Belyaev Alexander Romanovich (1884 – 1942), the prose writer.
Born March 4 (16 N. s.) In Smolensk in the family of a priest. Since childhood he read a lot, was fond of adventure literature, especially Jules Verne. Later he flew on airplanes one of the first designs, he made gliders himself.
In 1901 he graduated from the theological seminary, but he did not become a priest, on the contrary, he came from there as a convinced atheist. He loved painting, music, theater, played amateur theatricals, studied photography, and studied technology.
He entered a law school in Yaroslavl and simultaneously studied at the conservatoire in violin. To earn money for studies, he played in a circus orchestra, painted theatrical scenery, and practiced journalism. In 1906, after graduating from the Lyceum, he returned to Smolensk, worked as a sworn attorney. He acted as a music critic, a theater reviewer in the newspaper Smolenski Vestnik.
He did not cease to dream of distant countries and, having saved up money, traveled in 1913 to Italy, France, Switzerland. Impressions of this trip he saved for life. Returning to Smolensk, he worked in the Smolensk Herald, a year later he became the editor of this publication. Severe illness – bone tuberculosis – for 6 years, three of which he was in plaster, chained him to bed. Not succumbing to despair, he is engaged in self-education: he studies foreign languages, medicine, biology, history,
In 1923 he moved to Moscow, began serious literary activity. Prints sci-fi stories, novels in the magazines “Around the World”, “Knowledge-Power”, “World Pathfinder”, deserving the title of “Soviet Jules Verne.” In 1925 he published the novel The Head of Professor Dowell, which Belyaev himself called an autobiographical story: he wanted to tell “what a head without a body can experience.”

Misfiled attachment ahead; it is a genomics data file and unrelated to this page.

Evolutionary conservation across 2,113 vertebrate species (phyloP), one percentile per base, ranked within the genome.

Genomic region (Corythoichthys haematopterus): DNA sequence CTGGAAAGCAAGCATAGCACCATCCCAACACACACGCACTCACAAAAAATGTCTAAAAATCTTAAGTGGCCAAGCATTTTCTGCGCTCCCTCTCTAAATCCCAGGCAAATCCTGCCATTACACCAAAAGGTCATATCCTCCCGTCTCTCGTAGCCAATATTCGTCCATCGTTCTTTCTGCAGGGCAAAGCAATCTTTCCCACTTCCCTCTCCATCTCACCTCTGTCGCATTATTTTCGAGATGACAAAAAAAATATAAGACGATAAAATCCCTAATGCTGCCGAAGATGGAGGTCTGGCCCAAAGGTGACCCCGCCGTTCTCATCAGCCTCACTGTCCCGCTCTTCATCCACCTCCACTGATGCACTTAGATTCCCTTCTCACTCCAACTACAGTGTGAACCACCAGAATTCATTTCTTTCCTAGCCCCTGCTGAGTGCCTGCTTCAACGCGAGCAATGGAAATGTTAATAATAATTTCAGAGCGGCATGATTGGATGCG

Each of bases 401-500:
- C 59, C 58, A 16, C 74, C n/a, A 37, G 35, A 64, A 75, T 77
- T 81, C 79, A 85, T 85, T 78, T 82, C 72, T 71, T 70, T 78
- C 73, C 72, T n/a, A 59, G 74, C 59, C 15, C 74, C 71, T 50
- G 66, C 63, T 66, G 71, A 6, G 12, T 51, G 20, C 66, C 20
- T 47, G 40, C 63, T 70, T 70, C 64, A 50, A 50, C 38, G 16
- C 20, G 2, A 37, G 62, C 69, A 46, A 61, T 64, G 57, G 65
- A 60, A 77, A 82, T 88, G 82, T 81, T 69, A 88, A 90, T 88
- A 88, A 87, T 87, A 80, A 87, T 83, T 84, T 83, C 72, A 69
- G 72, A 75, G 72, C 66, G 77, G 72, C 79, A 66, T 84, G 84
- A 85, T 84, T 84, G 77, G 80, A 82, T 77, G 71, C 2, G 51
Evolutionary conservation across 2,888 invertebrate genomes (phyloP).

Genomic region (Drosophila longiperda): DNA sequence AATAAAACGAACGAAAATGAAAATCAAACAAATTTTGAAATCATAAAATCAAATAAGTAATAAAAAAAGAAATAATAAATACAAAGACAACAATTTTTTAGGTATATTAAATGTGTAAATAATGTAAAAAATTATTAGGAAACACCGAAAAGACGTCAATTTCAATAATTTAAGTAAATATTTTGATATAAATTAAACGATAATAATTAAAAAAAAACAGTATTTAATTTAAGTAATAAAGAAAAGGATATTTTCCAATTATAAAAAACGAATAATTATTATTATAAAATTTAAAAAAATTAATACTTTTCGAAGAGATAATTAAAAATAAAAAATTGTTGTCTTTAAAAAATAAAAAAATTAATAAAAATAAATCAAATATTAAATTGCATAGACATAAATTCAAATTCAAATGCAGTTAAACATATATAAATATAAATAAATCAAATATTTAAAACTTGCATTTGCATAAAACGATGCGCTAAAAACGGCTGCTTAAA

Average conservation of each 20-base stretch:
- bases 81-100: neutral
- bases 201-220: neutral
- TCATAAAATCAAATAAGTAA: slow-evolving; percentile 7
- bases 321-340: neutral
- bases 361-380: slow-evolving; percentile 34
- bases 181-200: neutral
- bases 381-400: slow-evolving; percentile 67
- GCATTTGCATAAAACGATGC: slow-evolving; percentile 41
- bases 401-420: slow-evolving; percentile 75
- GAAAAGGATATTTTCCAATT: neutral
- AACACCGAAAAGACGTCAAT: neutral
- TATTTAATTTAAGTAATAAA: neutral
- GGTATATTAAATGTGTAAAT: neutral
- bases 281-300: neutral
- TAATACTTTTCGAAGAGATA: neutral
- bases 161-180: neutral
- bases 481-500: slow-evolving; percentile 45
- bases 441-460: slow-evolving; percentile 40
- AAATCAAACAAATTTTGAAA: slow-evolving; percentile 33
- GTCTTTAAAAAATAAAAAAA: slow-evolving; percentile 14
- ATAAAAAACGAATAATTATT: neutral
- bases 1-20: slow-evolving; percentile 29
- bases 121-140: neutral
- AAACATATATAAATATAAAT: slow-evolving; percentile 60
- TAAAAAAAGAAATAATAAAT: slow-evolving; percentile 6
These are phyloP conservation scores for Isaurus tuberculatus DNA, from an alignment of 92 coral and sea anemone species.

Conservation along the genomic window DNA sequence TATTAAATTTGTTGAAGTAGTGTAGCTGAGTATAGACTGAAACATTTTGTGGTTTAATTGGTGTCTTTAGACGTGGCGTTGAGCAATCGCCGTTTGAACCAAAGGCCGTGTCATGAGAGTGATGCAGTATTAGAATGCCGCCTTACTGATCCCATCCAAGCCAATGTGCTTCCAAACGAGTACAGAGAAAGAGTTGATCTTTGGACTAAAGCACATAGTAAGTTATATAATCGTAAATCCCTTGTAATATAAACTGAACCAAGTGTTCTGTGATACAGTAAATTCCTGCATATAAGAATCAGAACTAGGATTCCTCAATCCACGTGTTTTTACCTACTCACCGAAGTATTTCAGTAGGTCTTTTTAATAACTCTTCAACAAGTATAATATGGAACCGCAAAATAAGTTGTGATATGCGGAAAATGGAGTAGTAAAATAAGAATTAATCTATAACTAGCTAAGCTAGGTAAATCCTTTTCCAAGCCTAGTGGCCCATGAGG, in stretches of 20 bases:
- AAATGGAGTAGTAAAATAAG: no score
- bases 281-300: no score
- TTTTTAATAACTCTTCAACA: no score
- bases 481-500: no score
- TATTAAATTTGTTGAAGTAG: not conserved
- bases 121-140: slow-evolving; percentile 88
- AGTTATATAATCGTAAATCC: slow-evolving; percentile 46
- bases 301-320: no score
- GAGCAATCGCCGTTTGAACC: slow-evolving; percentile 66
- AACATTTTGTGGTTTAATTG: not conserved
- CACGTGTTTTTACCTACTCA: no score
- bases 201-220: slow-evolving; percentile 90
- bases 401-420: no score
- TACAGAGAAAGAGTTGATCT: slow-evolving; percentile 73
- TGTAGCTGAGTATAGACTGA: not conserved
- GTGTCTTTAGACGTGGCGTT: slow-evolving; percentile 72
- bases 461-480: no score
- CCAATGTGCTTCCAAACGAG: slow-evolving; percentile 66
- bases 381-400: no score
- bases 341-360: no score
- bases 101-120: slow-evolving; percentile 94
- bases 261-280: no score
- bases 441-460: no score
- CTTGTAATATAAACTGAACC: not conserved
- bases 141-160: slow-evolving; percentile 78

In the 1920s there were such famous works as “The Island of the Lost Ships”, “Amphibian Man”, “Above the Abyss”, “Struggle in the Air”. He writes essays on the great Russian scientists – Lomonosov, Mendeleev, Pavlov, Tsiolkovsky.
In 1931 he moved to Leningrad, continuing to work hard. He was especially interested in problems of space exploration and ocean depths. In 1934, after reading Belyaev’s novel The Airship, Tsiolkovsky wrote: “… was cleverly written and sufficiently scientific for imagination.” I will allow myself to express Comrade Belyaev’s pleasure. ”
In 1933 the book “Leap into Nothingness”, 1935 – “The Second Moon”. In the 1930s, the “Star of the CEC”, “Wonderful Eye”, “Under the Arctic Sky” were written.
The last years of his life he spent near Leningrad, in the city of Pushkin. I met the war in the hospital.
January 6, 1942 Belyaev died of hunger in the occupied Pushkin.
A short biography from the book: Russian writers and poets. A short biographical dictionary. Moscow, 2000.